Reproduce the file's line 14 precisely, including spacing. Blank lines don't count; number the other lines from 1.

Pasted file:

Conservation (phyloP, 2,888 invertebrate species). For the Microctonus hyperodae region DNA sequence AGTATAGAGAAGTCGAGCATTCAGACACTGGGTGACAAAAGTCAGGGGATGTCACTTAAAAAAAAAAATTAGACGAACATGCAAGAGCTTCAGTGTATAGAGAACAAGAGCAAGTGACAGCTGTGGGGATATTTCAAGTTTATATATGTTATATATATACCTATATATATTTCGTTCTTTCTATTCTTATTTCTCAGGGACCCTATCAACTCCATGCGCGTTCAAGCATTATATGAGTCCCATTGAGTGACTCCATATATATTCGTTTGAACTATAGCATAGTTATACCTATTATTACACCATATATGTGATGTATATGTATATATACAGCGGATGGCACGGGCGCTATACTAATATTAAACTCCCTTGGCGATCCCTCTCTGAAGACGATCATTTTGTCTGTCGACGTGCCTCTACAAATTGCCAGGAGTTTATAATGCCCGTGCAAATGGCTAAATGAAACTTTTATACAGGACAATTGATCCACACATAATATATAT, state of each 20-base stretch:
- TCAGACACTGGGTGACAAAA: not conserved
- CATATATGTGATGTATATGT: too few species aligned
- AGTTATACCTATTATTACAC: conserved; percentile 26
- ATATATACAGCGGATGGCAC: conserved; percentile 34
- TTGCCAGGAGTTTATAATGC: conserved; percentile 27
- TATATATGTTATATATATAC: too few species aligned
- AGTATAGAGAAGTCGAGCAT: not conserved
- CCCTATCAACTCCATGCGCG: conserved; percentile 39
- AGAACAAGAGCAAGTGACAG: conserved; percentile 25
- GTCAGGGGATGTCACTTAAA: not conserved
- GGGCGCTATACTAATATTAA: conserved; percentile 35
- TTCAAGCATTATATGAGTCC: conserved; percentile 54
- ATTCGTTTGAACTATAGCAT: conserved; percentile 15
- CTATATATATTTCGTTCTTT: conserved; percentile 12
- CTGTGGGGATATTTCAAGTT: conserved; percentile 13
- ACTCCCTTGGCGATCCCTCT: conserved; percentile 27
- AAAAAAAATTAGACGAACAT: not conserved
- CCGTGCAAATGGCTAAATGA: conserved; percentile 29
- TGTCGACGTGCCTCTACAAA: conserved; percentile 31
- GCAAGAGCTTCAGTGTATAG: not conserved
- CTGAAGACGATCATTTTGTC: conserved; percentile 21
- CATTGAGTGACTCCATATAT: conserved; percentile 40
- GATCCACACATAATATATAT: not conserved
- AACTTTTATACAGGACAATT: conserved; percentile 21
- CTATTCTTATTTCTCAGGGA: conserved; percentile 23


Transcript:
- ATTCGTTTGAACTATAGCAT: conserved; percentile 15